Tracking 2012’s Best Songs #20

Tracking
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This week on Tracking––a weekly series in which we discuss our favorite songs of the year (you can check out the official list as the year progresses)––you can listen to additions from Kendrick Lamar, Tame Impala, Grizzly Bear, How To Dress Well, AlunaGeorge, Crystal Castles and Sky Ferreira.

(Click on the arrows to navigate through the songs.)

Tracking 2012s Best Songs #20

Kendrick Lamar – “The Art of Peer Pressure” (1 of 7)

Kendrick Lamar is in the upper echelon of rappers working today. Him and his Top Dawg affiliates are constantly reinventing themselves and subverting expectations. Case in point, Lamar is fresh off releasing one of the year’s heaviest bangers in “Westside, Right on Time” and now he comes with “The Art of Peer Pressure,” a heady and contemplative story track. Kendrick’s rapid-fire wordplay is, in this case, replaced by a silky smooth flow that seems to drip off the bass line. He tells the story of him and his friends driving around in a white Toyota, smoking blunts, and pestering full-bodied women. What would normally be a stale topic for a rap song comes alive on “The Art of Peer Pressure,” as Kendrick uses vivid imagery and a well crafted lyrical approach to subtly comment on the psychology of peer pressure. He raps about how being with his friends makes him more inclined toward mischief (i.e. getting high, starting fights) and that’s all well and good, but things quickly get a little out of hand. They pull up to rob a house and “the sun is going down, as they take whatever [they] want.” Kendrick hops out the back window and the getaway car “makes a right, then a left, then a right,” but ultimately they are “just circling life.” On its surface, “The Art of Peer Pressure” is a classic gang-does-whatever-it-wants rap tune (and there are plenty of those that are fundamental to the genre) but the final few bars make clear that Kendrick laments these nights of misguided machismo more so than he celebrates them. He says that him and his friends “try to conquer the city with disobedience/ quick to turn it up even if we ain’t got the CD in/ but Jeezy is still playin/ and our attitude is still “Nigga, what is you sayin?” It’s an extremely well crafted line from a rapper that only gets better by the day. At this rate, good kid, m.A.A.d city is positioned to be the best rap album of the year.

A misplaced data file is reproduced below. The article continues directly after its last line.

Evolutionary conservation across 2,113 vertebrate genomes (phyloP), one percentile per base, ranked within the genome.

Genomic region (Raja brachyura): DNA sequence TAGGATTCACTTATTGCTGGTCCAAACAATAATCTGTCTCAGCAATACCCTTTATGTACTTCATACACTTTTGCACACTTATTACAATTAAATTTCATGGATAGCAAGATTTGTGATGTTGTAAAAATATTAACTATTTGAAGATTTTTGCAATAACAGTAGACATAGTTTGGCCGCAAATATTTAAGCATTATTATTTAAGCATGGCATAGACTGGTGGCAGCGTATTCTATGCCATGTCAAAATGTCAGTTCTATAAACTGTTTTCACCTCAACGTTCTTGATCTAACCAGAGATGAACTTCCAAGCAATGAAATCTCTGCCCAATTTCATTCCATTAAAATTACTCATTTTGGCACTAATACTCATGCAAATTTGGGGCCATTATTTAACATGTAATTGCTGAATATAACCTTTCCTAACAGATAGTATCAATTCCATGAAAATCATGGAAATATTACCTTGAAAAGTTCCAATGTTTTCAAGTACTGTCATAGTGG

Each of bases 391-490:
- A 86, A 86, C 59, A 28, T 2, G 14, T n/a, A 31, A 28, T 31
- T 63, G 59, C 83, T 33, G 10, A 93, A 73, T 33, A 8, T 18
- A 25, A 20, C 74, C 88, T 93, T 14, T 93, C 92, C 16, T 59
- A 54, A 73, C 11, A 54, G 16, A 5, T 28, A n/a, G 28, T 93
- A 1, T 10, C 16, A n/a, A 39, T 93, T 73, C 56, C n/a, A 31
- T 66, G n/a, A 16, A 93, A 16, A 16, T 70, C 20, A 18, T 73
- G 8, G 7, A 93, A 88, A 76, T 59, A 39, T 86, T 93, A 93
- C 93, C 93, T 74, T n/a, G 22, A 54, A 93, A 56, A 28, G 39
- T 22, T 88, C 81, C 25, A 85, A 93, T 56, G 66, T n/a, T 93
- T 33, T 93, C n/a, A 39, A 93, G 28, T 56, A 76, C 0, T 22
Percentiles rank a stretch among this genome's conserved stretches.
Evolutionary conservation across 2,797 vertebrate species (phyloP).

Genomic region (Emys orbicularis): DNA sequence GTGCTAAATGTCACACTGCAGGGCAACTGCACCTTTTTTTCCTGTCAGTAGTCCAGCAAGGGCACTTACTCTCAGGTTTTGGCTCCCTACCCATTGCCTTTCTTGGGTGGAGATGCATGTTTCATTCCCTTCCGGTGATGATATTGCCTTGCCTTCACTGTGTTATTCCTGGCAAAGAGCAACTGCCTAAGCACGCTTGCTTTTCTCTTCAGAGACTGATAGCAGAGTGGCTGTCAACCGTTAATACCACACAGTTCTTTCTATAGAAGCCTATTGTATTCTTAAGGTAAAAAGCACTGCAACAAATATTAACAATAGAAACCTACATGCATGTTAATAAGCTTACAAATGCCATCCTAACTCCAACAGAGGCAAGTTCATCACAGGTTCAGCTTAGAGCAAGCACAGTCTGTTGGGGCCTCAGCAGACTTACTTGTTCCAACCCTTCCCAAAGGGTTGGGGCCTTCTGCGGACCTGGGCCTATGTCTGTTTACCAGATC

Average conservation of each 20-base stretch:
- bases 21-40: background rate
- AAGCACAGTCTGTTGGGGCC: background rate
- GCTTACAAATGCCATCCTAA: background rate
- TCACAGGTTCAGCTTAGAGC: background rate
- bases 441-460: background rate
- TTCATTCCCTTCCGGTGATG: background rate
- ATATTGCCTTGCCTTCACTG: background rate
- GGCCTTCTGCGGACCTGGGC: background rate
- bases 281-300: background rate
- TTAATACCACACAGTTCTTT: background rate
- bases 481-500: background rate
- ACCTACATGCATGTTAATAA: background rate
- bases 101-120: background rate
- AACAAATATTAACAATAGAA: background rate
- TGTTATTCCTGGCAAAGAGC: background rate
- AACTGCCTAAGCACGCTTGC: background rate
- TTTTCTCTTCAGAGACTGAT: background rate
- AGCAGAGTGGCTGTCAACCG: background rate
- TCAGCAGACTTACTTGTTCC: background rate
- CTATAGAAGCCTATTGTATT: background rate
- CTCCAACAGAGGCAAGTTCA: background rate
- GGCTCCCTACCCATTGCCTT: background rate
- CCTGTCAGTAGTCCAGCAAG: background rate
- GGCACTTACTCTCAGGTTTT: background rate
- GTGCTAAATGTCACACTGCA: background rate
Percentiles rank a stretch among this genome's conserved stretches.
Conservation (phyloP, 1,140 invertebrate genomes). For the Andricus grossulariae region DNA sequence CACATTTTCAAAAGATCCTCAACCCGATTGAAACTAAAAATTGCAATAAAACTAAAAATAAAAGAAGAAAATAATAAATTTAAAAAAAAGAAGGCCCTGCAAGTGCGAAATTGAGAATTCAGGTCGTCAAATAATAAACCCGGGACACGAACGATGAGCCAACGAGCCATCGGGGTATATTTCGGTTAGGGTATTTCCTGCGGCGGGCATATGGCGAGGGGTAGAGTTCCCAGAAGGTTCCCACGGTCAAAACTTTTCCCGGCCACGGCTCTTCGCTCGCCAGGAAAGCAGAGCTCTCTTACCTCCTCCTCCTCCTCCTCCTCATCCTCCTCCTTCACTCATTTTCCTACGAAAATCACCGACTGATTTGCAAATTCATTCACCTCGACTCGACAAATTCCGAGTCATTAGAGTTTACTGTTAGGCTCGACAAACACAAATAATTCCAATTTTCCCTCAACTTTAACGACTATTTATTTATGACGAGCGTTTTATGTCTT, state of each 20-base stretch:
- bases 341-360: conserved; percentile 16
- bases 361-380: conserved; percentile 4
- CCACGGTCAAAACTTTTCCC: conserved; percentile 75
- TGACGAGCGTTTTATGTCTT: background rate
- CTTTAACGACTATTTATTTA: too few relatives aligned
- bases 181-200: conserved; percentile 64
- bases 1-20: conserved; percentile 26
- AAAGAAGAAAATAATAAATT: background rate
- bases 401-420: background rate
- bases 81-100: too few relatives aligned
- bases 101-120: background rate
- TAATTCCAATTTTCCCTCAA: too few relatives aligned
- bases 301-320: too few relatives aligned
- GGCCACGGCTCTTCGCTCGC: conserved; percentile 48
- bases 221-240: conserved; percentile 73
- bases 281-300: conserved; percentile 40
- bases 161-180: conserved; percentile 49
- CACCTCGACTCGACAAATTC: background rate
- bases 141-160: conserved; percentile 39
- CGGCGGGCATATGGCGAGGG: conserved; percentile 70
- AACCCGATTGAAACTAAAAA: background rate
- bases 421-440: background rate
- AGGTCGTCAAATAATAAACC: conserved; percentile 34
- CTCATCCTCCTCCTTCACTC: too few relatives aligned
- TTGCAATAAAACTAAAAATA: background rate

Tracking 2012s Best Songs #20 Tracking 2012s Best Songs #20

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